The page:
A hydraulically-operated V-block assembly positions the drill pipe for ease of adding new lengths and a 1,524 mm adjustable jaw-type power tong is provided for breaking tight pipe joints.

A boom crane assembly with winch, for drill pipe loading rotates 359 [degrees], controlled by the drill helper at virtually any adjacent location by hand-held electric remote control. The system allows for simple addition and removal of pipe, the mast remains in either vertical or the angled drilling position. This loader system allows the use of various sizes and types of drill pipes.

Dando Drilling has added the Mintec 5 to its line of crawler-mounted rigs. The first has been purchased by an Indonesian coal producer to carry out in-pit drilling for production control, geotechnical investigation and also to operate as a blasthole rig as and where necessary. This is Dando's first rig in this class to be powered by a new pilot operated hydraulic system, similar to that found on the Dando 250.

The Mintec 5 has a pullback capacity of 5,000 kg and a rotary head torque of 2,980 Nm. An on-board compressor and foam injection pump were supplied to the Indonesian operator, along with a triple-tube, air flush coring system to allow fast coring to be carried out, essentially in this application for gaining advanced information for on-site blending of coal.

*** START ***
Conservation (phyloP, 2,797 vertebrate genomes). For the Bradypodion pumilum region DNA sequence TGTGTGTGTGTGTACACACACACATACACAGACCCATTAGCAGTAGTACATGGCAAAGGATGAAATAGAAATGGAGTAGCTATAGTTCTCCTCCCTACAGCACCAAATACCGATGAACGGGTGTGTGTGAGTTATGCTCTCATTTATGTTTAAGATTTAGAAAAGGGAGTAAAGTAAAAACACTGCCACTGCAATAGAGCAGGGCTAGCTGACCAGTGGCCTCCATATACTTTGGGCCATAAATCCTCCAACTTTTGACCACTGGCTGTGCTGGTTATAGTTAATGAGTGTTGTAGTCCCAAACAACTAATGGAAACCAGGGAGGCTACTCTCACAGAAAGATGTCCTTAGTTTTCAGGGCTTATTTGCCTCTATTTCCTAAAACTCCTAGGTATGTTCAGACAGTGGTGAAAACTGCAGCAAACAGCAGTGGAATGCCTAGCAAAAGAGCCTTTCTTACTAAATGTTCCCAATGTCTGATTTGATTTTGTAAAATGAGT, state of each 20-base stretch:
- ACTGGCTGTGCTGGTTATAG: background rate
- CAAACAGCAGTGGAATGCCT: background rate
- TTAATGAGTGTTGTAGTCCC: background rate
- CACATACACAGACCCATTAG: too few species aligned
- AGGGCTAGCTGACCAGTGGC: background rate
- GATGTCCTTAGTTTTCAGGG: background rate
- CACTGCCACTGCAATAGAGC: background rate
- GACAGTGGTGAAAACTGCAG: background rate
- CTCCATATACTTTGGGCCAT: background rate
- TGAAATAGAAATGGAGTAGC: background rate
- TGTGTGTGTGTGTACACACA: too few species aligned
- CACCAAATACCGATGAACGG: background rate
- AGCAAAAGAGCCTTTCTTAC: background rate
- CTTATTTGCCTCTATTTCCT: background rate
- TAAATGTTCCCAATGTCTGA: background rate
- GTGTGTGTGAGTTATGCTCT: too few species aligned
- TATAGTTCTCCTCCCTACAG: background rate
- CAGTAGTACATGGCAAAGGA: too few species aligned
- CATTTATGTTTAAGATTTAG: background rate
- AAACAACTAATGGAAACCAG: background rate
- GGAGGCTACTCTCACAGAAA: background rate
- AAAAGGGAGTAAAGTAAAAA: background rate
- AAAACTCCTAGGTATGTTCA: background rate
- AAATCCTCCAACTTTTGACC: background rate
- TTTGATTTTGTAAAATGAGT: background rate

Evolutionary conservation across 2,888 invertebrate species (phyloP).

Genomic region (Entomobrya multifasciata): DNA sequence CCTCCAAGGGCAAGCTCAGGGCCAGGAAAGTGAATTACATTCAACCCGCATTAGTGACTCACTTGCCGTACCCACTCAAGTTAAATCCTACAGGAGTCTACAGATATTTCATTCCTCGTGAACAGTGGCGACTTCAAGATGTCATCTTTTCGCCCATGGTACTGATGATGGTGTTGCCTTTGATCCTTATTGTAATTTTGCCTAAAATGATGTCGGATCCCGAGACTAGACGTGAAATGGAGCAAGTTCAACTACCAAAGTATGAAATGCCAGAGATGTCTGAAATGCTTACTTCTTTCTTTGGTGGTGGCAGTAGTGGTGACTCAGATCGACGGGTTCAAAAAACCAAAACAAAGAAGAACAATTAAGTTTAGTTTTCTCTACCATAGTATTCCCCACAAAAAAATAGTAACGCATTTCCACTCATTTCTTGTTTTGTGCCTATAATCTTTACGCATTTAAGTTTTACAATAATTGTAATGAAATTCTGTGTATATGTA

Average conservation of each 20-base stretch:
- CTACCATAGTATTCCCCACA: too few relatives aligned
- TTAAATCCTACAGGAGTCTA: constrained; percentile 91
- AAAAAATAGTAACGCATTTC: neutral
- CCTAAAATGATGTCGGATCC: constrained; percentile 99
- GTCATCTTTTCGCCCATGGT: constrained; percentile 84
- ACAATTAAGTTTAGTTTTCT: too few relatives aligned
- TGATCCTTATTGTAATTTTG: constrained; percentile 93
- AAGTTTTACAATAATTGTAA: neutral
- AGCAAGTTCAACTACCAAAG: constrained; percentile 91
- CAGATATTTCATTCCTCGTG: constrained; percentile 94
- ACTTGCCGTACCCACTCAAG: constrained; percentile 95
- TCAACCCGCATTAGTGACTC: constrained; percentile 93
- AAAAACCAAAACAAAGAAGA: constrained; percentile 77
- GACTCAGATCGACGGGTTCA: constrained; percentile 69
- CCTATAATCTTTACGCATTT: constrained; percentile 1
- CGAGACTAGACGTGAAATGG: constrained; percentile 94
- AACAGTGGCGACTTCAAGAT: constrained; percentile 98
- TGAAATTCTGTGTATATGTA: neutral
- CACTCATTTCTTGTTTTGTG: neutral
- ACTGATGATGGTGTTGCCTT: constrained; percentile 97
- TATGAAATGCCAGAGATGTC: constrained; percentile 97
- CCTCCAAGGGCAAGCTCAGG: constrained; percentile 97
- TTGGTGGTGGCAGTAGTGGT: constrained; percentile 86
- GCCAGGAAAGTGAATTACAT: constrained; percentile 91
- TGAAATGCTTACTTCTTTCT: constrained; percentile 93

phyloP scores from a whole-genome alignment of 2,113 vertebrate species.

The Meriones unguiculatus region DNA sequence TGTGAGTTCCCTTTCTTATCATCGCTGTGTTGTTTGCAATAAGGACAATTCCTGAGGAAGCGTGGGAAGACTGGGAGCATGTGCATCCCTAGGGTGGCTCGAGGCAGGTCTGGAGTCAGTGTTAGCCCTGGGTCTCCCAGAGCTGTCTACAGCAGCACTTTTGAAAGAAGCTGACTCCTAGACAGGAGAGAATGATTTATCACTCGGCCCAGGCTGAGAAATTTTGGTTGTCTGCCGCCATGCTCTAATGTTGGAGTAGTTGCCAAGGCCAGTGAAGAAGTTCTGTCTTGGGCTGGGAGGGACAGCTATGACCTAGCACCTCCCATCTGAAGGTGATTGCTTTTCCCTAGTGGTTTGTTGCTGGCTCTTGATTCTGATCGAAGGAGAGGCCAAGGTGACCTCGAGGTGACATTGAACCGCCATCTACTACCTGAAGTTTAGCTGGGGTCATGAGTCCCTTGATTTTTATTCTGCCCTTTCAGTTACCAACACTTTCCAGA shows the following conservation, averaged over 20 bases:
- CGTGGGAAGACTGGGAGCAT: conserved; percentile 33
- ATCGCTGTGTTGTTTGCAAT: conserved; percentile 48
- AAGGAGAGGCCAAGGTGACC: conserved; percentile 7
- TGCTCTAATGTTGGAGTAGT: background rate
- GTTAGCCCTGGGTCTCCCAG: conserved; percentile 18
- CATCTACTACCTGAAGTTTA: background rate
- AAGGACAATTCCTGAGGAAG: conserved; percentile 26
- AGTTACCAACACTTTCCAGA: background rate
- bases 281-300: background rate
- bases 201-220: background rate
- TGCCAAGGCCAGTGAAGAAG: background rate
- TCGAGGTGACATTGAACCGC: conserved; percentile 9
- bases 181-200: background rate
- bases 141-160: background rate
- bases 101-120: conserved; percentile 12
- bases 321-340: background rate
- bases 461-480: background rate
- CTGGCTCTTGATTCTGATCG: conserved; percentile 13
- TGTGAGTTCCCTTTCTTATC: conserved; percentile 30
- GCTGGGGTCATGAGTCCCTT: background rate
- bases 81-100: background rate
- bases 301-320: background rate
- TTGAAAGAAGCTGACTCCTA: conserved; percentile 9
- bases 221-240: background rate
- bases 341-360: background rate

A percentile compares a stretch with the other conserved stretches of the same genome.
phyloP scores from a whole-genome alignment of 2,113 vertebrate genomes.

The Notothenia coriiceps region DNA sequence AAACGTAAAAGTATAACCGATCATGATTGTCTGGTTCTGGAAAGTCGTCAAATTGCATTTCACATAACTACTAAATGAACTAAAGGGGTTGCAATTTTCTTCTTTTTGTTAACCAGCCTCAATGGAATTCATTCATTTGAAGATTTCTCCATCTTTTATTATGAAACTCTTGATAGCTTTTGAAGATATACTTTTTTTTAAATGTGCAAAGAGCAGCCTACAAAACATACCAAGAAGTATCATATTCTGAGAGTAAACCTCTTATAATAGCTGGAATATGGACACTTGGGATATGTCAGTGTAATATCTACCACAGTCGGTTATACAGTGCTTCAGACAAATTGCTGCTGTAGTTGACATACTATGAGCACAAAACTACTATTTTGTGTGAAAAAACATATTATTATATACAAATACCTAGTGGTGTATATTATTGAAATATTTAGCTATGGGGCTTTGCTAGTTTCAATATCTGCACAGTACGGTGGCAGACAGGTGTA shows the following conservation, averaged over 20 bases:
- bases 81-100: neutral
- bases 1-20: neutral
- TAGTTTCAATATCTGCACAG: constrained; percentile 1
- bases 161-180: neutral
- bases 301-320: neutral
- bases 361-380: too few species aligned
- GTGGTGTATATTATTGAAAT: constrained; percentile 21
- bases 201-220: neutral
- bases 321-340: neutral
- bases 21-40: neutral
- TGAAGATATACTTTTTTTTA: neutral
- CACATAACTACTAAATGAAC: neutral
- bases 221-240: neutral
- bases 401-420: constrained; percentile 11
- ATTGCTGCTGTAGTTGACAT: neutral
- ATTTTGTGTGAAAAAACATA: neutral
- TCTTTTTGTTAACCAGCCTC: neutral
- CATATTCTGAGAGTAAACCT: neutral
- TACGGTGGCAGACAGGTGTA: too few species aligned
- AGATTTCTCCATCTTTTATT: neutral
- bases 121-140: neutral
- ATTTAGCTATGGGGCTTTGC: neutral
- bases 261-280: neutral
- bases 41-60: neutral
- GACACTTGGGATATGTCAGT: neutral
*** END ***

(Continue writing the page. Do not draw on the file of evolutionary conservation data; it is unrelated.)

Pekka Mikkola, president of Suomen Malmi Oy (Smoy), of Finland, writing recently in sister publication geoDrilling International (February 1996, p.1) commenting on exploration drilling technology notes that it is: "at its best a well-integrated system in which the drill, the in-hole equipment, the ancillary equipment and the skills of the drill crew have been matched together. Thus, combining the best features of various diamond drilling techniques has appeared to be difficult in practice. However, in the future improved materials, improved production techniques and continuously growing international cooperation may create better opportunities to combine the strong points of wireline techniques, high-speed automatic drills and self-propelled multi-function drills."

Supplier Contacts

Atlas Copco Craelius, S-195 82 Marsta, Sweden. Tel: (+46 8) 591 78500. Fax: 591 18782.

Boart Longyear Diamond Products, PO Box 83586, South Hills 2136, South Africa. Tel: (+27 11) 907 2417. Fax 1092.

JKS Boyles, 640 McKeown Ave, PO Box 197, North Bay, Ontario, Canada P1B 8H2. Tel: (+1 705) 472 3320. Fax: 472 6843.

Dando Drilling International, Old Customs House, Wharf Rd, Littlehampton, West Sussex, BN17 5DN, UK. Tel: (+44 1903) 731312. Fax: 730305.

Hagby Asahi, Box 4, S-71321, Nora, Sweden. Tel: (+46 587) 14500. Fax 13380.

Marlow Drilling, Unit 1, Empstead Works, Henley-on-Thames RG9 2AE, UK. Tel: (+44 1491) 577 560. Fax 410 168.

Tamrock Driltech, PO Box 338, Driletech Drive, Alachua, FL 32615, US. Tel: (+1 904) 462 4100. Fax: 462 1015.
COPYRIGHT 1997 Aspermont Media UK
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Title Annotation:includes list of equipment suppliers
Publication:Mining Magazine
Date:Mar 1, 1997
Words:2058
Previous Article:Satellite communications.